Our laboratory investigates the molecular mechanisms underlying the pathogenesis of sepsis. We use the heart as a model, since cardiac dysfunction is a vital component of multi-organ failure during sepsis.

By combining approaches of molecular biology, biochemistry, histology, and physiology assessments, we aim to define the role of mitochondrial abnormality and production of reactive oxygen species (mtROS) in inciting cardiac inflammation and autophagy in preclinical models.

To explore therapeutic options, we are evaluating whether targeted inhibition of mtROS provides a powerful therapeutic potential for sepsis.

    A pathological consequence of damage in mitochondria and in mitochondrial DNA (mtDNA) is the release of free mtDNA fragments into cytoplasm, and later to extracellular spaces. These mtDNA fragments function as danger-associated molecular patterns to induce inflammation via toll-like receptor 9 (TLR9). Further, a complex formed by the receptor for advanced glycation end-products and mitochondrial transcription factor A is a critical component to facilitate the signal transduction.

    Our current investigation indicates that this signaling pathway is dependent on mitochondrial reactive oxygen species, and is used in cardiac inflammation in response to sepsis.

    Future studies will determine how cardiac inflammation is regulated via different TLR pathways, spatially and temporally, or by their crosstalk. These studies will help clarify the pathological mechanisms underlying sepsis-induced cardiac dysfunction.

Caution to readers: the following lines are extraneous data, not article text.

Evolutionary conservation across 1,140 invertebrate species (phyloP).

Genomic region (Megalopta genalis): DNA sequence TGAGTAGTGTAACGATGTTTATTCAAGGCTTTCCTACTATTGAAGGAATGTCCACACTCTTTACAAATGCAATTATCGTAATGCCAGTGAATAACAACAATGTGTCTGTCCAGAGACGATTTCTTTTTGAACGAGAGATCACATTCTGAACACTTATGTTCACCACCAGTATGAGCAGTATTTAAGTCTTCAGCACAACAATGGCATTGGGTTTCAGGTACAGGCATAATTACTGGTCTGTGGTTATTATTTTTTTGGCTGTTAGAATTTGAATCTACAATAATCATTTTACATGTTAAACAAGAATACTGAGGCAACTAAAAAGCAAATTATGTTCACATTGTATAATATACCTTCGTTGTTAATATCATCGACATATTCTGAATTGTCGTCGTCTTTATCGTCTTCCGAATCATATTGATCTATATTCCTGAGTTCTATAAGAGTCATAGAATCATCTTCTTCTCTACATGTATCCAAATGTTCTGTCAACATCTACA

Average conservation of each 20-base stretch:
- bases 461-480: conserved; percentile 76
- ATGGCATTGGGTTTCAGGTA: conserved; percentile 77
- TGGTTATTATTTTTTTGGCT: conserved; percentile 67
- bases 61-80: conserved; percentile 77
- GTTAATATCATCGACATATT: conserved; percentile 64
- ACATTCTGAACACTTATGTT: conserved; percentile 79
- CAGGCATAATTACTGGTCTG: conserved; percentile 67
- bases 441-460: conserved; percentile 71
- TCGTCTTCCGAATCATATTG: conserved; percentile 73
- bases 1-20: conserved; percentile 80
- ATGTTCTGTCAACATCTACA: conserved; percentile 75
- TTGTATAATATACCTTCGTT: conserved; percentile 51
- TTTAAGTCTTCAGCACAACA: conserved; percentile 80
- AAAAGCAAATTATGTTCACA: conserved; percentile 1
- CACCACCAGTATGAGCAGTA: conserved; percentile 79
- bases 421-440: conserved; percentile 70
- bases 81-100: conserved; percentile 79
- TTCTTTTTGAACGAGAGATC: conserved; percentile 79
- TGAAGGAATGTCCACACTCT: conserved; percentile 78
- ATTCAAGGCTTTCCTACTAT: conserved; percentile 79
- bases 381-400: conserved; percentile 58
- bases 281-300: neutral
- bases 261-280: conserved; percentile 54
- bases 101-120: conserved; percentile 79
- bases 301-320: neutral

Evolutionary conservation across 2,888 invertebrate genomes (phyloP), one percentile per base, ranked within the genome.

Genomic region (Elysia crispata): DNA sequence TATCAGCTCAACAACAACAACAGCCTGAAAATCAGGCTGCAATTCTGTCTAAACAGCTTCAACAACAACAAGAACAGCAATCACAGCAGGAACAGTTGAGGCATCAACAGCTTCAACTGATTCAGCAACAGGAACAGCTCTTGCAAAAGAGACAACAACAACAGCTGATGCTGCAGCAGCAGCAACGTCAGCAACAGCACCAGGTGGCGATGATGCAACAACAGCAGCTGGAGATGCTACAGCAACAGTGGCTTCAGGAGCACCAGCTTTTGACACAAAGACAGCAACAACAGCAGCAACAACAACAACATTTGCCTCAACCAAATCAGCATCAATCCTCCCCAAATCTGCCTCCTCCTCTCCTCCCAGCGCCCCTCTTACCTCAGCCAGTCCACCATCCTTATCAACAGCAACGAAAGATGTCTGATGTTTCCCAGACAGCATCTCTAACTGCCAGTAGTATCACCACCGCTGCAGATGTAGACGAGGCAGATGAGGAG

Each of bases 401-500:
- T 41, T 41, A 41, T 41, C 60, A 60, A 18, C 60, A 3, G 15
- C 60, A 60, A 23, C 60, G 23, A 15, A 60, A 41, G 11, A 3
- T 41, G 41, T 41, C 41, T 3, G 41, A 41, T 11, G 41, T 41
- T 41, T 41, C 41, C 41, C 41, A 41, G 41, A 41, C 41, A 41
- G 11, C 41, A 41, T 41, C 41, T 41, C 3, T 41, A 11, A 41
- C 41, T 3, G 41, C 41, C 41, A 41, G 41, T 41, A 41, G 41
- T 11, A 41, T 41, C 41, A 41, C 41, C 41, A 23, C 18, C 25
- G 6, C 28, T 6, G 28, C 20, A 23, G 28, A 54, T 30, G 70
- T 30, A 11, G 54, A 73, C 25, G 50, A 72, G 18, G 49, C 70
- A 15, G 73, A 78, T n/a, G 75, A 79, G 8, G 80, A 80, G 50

Autophagy, a lysosome-dependent process of removing damaged proteins and organelles, is stimulated during sepsis.

    We recently detected a significant accumulation of autophagosomes in the heart tissue of septic animals; this change was alleviated by mitochondria-targeted vitamin E (Mito-Vit-E).

    Our ongoing work aims to identify the molecular pathways of mtROS-dependent autophagy and to determine the pathological role of autophagy in sepsis outcomes using both in vitro and in vivo models.

    Sepsis post-infection

    Among many intracellular players that contribute to the pathogenesis of sepsis, oxidative stress is well recognized as a major promoter of the condition. However, clinical trials of antioxidant therapy have yielded inconsistent efficacy at maximum tolerated doses.

    One limitation of the currently available antioxidants is that they are globally acting agents, and lower antioxidant efficacy is speculated as possible reason for the failures. For the same reason, these antioxidants are often administered prophylactically as preventive agents rather than therapeutic regimens.

    To date, the massive oxidative injury induced by sepsis remains untreatable and is a major obstacle in the field.

    Because mitochondria are the main organelles generating reactive oxygen species, concentrating antioxidant activities specifically in mitochondria may enhance both efficacy and safety. We, and others, hypothesize that the newly developed mitochondria-targeted antioxidants (MTAs) may offer an opportunity for the development of a promising therapy for sepsis.

    In a pneumonia-related sepsis model, our laboratory recently showed that mitochondria-targeted vitamin E protected cardiac mitochondrial structure and function, attenuated myocardial inflammation, and improved heart performance.

    We are currently evaluating the therapeutic value of MTAs as a post-injury intervention using sepsis animal models. These studies will lay a solid preclinical groundwork for translation of new drugs into clinical applications.

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